ANKARA, Turkey (AP) — A Kurdish rebel suicide bomber detonated an explosives-laden vehicle outside a police headquarters near Turkey's border with Syria Wednesday, killing five other people and wounding dozens.
The state-run Anadolu Agency said the attack killed two female police officers, one of them pregnant, as well as three civilians. A total of 51 people, among them 23 civilians, were wounded in the attack in the town of Midyat, it reported.
The bombing in Mardin province came amid a surge in violence in the country and a day after a car bomb hit a police vehicle in Istanbul, killing 11 people during the morning rush hour. It took place as funerals for the Istanbul victims were underway.
An Interior Ministry official said authorities had strong evidence indicating that the outlawed rebel Kurdistan Workers' Party, or PKK, had carried out both Tuesday's attack in Istanbul and the Wednesday bombing in Mardin.
Asked about the attack in Midyat, Prime Minister Binali Yildirim said the "murderous PKK organization" was behind it. However, Ibrahim Kalin, the spokesman for President Recep Tayyip Erdogan, later said the prime minister had meant that the PKK had carried out the Istanbul attack, adding that it was too early to say for certain who was responsible for the bombing in Midyat.
News reports said the assailant rammed the vehicle into protective concrete blocks surrounding Midyat's main police station located on a street lined with cafeterias, shops and businesses. Television images from the scene showed thick smoke rising from the site of the attack, which destroyed the facade of the police headquarters building and blew out windows of nearby buildings.
The private Dogan news agency said the vehicle was laden with a half-ton of explosives.
As with previous terror attacks, authorities on Wednesday imposed a media gag order, barring the broadcast and publication of graphic images from the aftermath of the Midyat attack and the reporting of details of the police investigation.
Meanwhile, three journalists who travelled to Midyat to cover the bombing were attacked by a group of local residents and hospitalized, according to one of the journalists, Mahmut Bozarslan, and media reports.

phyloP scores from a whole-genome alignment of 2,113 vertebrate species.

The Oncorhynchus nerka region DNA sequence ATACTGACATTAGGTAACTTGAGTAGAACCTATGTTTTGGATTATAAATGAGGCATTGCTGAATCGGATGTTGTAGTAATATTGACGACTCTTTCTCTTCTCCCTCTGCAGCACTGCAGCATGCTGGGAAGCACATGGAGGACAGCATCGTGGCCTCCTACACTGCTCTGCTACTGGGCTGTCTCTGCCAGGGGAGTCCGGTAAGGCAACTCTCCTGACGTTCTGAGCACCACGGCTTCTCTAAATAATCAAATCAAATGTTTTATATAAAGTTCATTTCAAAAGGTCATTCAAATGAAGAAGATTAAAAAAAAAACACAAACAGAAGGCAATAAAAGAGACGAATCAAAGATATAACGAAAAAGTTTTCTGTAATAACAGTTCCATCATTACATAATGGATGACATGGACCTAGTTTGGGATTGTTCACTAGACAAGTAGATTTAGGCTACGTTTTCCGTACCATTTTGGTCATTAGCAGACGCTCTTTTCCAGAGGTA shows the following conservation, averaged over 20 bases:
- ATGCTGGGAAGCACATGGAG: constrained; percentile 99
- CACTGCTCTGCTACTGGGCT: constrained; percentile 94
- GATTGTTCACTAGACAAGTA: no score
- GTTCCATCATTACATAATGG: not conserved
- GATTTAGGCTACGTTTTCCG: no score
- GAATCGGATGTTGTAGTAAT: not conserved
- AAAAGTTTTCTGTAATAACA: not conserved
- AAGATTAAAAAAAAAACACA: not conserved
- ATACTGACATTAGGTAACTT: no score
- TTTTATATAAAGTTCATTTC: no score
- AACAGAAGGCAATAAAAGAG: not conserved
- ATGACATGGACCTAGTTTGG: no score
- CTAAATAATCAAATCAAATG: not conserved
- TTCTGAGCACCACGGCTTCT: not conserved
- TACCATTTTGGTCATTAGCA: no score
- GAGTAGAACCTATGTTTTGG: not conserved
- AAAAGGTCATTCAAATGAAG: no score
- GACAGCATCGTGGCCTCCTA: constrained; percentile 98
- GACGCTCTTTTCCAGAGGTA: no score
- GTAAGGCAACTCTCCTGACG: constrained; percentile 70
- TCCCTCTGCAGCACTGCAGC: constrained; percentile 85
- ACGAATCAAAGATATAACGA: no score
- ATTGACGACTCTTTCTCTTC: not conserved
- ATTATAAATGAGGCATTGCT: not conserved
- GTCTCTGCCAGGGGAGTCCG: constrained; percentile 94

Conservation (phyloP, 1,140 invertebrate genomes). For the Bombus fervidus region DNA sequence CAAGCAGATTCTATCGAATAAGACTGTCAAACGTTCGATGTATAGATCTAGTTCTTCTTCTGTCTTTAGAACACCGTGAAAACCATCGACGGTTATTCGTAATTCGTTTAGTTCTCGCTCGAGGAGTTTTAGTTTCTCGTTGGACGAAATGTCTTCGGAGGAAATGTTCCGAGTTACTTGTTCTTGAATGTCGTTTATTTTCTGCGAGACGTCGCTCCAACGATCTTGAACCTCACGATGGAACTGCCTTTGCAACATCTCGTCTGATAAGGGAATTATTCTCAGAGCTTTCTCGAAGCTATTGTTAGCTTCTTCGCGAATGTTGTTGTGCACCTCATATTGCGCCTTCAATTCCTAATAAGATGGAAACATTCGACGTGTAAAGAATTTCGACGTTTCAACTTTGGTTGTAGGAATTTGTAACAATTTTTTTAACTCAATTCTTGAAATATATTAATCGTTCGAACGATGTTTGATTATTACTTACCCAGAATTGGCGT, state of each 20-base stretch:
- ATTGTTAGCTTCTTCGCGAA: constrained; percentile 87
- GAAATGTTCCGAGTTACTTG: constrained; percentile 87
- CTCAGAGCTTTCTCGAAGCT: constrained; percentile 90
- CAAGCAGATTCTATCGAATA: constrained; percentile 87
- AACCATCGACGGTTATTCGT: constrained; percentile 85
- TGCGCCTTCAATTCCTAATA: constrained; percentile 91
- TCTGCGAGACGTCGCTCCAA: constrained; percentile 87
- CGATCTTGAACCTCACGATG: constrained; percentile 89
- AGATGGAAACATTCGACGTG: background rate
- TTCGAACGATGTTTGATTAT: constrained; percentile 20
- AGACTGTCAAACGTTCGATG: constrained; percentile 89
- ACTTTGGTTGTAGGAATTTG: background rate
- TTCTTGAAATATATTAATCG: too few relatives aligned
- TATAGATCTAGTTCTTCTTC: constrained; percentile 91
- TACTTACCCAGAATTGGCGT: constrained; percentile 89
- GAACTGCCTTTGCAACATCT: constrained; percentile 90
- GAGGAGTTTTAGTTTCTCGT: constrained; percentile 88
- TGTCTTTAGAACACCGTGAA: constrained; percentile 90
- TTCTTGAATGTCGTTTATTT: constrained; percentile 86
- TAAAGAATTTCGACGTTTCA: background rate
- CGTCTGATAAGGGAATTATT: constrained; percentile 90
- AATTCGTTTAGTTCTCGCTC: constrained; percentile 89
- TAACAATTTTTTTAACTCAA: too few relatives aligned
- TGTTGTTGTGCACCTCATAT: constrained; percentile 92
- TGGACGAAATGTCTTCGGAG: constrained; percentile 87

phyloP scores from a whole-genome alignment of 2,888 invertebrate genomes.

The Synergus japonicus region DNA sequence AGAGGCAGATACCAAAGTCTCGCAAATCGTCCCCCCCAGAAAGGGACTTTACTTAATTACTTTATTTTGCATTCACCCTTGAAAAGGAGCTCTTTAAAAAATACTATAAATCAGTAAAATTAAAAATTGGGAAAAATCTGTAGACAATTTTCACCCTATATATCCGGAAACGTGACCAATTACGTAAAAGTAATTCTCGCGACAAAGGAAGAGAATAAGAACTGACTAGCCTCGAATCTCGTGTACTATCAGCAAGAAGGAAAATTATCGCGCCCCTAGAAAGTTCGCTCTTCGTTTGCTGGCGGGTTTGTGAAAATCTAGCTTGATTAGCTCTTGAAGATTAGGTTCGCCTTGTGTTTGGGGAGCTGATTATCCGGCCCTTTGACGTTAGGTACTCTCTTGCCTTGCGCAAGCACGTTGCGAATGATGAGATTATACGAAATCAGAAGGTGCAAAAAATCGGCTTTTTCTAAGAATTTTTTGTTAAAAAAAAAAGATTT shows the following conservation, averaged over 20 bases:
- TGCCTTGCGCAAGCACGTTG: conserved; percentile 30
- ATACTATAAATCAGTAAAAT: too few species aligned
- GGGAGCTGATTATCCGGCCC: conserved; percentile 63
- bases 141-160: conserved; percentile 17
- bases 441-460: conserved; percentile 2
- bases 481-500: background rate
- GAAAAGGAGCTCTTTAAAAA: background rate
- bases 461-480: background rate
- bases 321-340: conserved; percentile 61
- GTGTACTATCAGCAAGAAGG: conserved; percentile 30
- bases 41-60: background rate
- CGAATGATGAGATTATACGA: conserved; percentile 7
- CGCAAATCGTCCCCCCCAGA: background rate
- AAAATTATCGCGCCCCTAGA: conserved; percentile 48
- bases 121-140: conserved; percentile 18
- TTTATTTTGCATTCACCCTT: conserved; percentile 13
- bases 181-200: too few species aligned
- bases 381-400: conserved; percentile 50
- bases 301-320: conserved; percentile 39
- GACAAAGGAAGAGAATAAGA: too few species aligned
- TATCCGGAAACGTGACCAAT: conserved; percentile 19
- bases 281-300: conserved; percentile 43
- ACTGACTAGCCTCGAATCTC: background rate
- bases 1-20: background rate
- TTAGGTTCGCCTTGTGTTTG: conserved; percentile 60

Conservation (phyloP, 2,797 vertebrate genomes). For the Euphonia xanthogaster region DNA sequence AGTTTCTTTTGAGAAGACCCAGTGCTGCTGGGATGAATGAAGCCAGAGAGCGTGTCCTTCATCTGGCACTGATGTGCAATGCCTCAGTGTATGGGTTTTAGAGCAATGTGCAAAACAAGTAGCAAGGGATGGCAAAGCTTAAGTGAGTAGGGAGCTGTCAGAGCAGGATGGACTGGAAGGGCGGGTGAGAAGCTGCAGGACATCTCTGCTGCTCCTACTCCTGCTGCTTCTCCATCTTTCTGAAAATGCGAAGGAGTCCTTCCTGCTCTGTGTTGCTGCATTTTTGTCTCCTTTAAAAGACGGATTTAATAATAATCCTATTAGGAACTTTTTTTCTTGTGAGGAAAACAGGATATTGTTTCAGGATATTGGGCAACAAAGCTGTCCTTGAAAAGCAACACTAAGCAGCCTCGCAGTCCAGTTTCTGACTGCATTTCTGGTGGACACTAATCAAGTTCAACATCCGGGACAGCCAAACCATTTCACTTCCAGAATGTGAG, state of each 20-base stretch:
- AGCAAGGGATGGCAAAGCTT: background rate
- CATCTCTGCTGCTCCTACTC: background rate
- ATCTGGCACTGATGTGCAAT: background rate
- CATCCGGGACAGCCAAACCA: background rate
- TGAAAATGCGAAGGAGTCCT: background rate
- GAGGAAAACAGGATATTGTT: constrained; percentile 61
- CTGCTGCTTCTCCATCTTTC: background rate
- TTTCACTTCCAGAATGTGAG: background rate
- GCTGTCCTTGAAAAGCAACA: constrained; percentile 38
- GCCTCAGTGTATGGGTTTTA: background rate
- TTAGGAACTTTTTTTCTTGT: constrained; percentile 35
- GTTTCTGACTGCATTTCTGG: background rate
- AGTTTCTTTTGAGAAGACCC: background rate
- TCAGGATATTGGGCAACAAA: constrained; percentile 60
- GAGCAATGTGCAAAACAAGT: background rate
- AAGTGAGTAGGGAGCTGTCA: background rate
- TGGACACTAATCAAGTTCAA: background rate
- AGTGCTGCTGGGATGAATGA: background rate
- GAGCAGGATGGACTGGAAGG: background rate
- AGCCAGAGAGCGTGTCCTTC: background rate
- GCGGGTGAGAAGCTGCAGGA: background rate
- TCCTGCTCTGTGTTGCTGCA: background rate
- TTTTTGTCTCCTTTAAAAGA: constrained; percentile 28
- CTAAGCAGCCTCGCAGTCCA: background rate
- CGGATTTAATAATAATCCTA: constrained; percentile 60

"We escaped being lynched. We are in hospital. We are well," Bozarslan tweeted. Bozarslan did not answer calls and the motive of the attack was not immediately clear.
Turkey has been hit by a series of attacks in the past year. PKK rebels have targeted police and military personnel since July, when a fragile peace process between the rebels and the government collapsed. The Islamic State group has also been blamed for a series of deadly bombings in Turkey, which is part of the U.S.-led coalition against IS.
The PKK has waged a decades-long insurgency against the Turkish state in a conflict that has claimed tens of thousands of lives. The group is considered a terror organization by Turkey and its allies.
U.S. Vice President Joe Biden called Turkey's recently appointed prime minister, Yildirim, to express condolences for the terrorist attacks in Istanbul and Midyat, according to a White House statement.
The leaders "pledged to continue the robust cooperation between the two countries on combatting terrorism."
Anadolu Agency, quoting unnamed security forces, said Turkish warplanes carried out air strikes against PKK targets in northern Iraq and in Turkey's mainly Kurdish southeastern province of Diyarbakir on Wednesday. Turkish planes have been regularly conducting cross-border aerial operations against the PKK since last summer.
The agency also said that 22 PKK militants were killed in previous strikes in northern Iraq on Sunday.
An estimated 500 Turkish security personnel have been killed while fighting with the Kurdish rebels since July 2015, according to the military, which claims to have killed 4,900 PKK militants in Turkey and northern Iraq.
Mardin, where government forces are battling Kurkish militants, has endured similar attacks in the past months. In May, three people were killed in a car bombing by Kurdish rebels against a gendarmerie station in Midyat. A soldier was killed and six others were wounded in a car bomb attack against their outpost in April.
Last week, the military announced that it had ended a large-scale operation to flush out Kurdish militants from the nearby Syrian border town of Nusaybin, also in Mardin province.
Josh Lederman in Washington D.C and Dominique Soguel in Istanbul, Turkey contributed reporting.